Posted by omeditors | Posted in In the news, organic farming | Posted on 12-12-2014
Organic farming has been ridiculed in recent years amid claims it does not produce the same yield as chemically-treated crops. The most recent study at the University of California, Berkeley has shown no significant difference in the yield achieved with some crops. This latest information serves to challenge the traditional bias that agricultural production without modern chemical intervention is insufficient for global satiety. Current methods of industrial farming have seen a decline in the production gap provided by chemical interference. Organic farming does not use any artificial materials for the fertilizing of soils and subsequently has far less of an impact on the ecosystem.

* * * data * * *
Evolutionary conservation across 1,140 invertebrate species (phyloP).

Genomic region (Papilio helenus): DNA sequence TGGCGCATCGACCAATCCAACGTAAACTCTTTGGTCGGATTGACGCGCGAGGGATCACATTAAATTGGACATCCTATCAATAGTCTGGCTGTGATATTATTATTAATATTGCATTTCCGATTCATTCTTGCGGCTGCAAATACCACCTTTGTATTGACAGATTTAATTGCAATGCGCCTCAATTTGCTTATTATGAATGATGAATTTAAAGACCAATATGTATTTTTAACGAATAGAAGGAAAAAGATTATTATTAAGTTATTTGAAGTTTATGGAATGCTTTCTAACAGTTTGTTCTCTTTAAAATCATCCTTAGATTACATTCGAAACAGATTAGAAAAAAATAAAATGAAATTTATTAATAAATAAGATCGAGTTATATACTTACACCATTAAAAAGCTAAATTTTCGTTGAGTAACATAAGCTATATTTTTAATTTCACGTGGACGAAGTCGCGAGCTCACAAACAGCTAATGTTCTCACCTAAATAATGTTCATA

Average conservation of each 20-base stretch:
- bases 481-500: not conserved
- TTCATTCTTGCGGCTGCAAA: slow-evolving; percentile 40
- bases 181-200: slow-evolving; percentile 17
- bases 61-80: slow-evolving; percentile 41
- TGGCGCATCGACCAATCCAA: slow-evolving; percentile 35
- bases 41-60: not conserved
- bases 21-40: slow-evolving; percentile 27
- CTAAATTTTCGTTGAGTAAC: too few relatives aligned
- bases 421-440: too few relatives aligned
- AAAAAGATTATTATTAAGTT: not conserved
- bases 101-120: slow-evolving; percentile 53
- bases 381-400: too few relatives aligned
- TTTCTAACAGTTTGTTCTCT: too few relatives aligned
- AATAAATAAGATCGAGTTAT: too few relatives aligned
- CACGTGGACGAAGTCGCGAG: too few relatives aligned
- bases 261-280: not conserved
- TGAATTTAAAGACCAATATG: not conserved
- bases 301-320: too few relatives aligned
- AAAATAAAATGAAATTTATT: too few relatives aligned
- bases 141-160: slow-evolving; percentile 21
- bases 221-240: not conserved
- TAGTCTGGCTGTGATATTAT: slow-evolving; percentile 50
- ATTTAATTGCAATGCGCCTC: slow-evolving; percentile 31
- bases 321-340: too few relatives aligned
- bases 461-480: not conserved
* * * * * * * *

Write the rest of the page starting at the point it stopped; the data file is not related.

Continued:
This study provides insight into our necessary practices at a time when much of the scientific community is alarmed by the devastation caused within many pollinating insect communities. I was reading about the study the other day when I was reading about Kenneth Griffin. The chemical biocides are causing an imbalance within the environment that is disrupting more than the intended pests. Couple this with the fact that the world already produces an amount of food vastly greater than it needs and a dangerously naïve system becomes apparent. Professor Kremen, who led the study, emphasized the importance of preserving the environment so that it may sustain the population for generations yet to come. She also made the assertion that access to food is the way world hunger will finally be conquered and not through the refinement of methods that lead to greater production yields through manipulation.